Antonio Conte’s Chelsea side is forging ahead, currently riding a five-match win streak and well within striking distance for the top spot in the Premiership. The usual lot at Stamford Bridge has received the bulk of the praise for the resurgence, but Nigerian Victor Moses has slipped through the cracks as one of Conte’s most improved — and important — players during his first spell in west London.
Conte was announced as the new manager of Chelsea in April 2016. Supporters of the Blues understood his importance to Juventus’ ride to three-straight league titles from 2011-2014, but were a bit skeptical as to what he could bring to the post in England. It was in France where they got a good sampling of everything he was ready to administer the club.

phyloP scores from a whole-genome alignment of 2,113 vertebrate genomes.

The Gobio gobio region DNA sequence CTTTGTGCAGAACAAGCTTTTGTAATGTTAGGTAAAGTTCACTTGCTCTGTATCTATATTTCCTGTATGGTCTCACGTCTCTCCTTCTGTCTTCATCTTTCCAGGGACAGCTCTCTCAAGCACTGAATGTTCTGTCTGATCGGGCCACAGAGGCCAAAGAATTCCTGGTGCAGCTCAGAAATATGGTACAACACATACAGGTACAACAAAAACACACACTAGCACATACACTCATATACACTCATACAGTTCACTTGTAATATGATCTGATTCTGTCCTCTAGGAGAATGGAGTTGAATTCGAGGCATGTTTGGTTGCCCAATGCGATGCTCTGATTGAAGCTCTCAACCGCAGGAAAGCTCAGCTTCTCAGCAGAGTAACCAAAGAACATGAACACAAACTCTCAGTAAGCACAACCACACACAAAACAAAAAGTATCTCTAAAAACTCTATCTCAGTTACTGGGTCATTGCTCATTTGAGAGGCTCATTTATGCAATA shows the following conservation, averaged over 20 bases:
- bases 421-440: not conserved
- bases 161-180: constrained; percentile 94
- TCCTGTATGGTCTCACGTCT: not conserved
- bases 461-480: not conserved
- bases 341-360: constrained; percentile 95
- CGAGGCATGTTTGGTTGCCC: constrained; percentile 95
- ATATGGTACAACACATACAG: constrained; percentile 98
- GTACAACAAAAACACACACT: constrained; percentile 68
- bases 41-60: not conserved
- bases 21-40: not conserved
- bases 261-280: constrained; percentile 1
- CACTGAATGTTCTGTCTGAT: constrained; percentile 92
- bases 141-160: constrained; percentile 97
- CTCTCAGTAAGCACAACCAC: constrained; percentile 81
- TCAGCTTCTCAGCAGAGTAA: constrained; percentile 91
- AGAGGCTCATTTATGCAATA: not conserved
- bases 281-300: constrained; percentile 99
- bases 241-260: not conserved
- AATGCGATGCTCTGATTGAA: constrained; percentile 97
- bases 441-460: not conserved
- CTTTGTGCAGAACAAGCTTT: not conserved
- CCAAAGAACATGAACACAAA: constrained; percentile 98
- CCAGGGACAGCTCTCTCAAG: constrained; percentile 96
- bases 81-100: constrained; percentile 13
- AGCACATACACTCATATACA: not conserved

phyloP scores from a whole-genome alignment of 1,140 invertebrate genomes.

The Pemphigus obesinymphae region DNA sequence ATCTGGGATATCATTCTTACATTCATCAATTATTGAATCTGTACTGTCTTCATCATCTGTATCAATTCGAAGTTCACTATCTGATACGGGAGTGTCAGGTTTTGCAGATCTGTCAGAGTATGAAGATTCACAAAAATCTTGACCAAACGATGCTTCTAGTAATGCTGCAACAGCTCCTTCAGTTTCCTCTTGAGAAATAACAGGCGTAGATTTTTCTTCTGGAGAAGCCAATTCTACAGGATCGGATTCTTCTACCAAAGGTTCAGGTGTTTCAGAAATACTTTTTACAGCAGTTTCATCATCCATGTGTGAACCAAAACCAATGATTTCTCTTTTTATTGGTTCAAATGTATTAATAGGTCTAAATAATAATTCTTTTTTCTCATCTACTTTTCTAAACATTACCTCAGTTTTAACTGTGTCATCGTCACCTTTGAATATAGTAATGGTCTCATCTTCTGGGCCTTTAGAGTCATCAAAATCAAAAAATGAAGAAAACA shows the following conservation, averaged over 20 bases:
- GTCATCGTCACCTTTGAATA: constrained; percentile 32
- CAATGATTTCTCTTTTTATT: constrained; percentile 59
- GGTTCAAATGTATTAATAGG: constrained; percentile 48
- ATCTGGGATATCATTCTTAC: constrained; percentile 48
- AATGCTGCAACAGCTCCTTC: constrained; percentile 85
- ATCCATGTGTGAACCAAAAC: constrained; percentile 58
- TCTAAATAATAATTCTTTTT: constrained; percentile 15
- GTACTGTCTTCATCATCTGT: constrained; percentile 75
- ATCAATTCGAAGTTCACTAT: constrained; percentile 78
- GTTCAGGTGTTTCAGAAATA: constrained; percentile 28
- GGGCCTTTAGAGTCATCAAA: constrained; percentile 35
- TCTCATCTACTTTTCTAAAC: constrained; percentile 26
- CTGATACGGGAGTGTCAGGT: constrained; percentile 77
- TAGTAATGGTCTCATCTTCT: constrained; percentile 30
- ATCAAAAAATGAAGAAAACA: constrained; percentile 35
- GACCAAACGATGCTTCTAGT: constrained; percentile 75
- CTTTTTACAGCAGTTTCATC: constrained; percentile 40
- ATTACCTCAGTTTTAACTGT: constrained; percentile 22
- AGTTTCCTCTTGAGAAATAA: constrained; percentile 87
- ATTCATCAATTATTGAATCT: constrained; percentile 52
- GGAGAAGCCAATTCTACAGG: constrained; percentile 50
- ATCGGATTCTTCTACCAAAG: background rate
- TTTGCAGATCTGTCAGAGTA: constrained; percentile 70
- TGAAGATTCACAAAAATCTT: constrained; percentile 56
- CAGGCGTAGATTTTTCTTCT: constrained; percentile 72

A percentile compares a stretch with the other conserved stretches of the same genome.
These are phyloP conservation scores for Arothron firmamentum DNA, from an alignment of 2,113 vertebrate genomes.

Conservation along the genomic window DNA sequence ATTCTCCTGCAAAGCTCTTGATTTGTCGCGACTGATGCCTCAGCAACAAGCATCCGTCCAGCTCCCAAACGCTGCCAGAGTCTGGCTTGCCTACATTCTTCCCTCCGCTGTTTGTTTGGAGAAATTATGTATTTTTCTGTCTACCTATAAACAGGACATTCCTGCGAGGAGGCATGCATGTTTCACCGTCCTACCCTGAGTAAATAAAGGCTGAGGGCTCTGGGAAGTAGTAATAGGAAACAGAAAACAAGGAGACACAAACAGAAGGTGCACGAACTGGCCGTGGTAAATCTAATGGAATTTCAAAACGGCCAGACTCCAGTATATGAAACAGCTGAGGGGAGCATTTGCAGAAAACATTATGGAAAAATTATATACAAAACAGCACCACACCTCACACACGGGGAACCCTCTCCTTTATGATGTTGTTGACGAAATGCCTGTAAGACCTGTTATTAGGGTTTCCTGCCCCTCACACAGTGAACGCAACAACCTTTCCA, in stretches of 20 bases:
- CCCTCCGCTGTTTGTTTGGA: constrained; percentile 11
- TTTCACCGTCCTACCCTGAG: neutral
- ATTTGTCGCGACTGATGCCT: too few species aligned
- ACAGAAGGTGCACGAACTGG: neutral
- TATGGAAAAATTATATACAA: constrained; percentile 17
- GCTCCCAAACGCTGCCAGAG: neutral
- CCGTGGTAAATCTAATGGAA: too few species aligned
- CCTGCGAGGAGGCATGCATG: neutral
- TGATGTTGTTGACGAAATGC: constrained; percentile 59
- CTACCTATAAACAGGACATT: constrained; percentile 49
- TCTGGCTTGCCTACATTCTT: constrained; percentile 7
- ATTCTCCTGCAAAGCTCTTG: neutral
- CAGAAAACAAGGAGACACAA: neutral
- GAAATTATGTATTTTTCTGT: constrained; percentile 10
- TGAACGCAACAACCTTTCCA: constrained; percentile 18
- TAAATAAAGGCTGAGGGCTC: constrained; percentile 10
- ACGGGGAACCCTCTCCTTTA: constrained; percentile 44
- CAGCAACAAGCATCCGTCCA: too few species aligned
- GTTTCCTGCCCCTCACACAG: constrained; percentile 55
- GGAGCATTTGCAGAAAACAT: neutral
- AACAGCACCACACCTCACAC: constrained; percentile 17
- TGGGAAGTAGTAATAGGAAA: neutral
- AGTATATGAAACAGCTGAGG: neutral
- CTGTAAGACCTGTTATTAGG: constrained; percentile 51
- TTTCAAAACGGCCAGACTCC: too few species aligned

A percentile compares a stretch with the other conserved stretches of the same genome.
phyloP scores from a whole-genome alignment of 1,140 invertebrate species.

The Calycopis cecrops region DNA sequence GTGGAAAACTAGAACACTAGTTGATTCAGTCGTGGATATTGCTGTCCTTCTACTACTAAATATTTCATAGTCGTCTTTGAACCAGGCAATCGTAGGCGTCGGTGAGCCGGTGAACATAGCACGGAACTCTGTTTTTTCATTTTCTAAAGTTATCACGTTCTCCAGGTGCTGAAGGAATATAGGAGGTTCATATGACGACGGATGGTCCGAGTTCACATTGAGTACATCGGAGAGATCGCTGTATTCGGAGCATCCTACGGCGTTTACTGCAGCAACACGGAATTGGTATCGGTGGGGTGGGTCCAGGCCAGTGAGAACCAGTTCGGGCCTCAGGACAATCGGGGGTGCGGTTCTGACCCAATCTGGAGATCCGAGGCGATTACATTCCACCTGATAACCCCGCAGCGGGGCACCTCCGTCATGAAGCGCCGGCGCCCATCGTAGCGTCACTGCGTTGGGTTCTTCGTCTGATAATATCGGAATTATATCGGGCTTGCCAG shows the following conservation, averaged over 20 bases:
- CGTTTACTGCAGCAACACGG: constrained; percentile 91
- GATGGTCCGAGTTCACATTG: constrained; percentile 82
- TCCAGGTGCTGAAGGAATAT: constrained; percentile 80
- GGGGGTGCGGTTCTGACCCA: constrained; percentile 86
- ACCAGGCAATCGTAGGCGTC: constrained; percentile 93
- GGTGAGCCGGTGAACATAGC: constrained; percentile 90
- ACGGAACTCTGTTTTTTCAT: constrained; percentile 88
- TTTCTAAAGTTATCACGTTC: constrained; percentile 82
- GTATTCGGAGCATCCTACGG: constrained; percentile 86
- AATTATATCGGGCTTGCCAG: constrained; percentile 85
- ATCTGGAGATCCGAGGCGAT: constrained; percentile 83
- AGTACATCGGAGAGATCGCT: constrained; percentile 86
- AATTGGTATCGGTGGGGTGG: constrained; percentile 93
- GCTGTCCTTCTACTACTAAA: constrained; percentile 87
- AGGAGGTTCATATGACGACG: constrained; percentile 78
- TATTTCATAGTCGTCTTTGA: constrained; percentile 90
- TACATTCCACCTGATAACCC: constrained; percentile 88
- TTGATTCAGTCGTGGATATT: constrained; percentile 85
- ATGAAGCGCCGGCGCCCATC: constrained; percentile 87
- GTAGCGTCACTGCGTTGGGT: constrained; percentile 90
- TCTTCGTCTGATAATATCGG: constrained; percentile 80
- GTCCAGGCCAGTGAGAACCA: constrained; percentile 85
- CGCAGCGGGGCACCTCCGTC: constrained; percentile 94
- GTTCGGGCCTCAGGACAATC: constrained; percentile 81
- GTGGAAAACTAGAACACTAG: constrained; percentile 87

Italy entered the European Championship tournament as a non-favourite. Fans, pundits and the like were highly critical of his selections, and omissions. The fact was nobody knew his personnel better than him and that was proven true in the performances we saw from La Nazionale.
His Italy impressively defeated number one FIFA ranked Belgium (2-0) in the opening Group Stage match at Euro 2016, then followed that master class with a drubbing of Spain (2-0) in the Round of 16. Germany bested the Azzurri in the penalty shoutout, but despite the exit, patriotic Italy supporters were honoured to have gone to war with Conte at the helm.
Weeks after the Euro wrapped, Conte set off for pastures anew at the Chelsea training ground to embark on his latest journey in European football.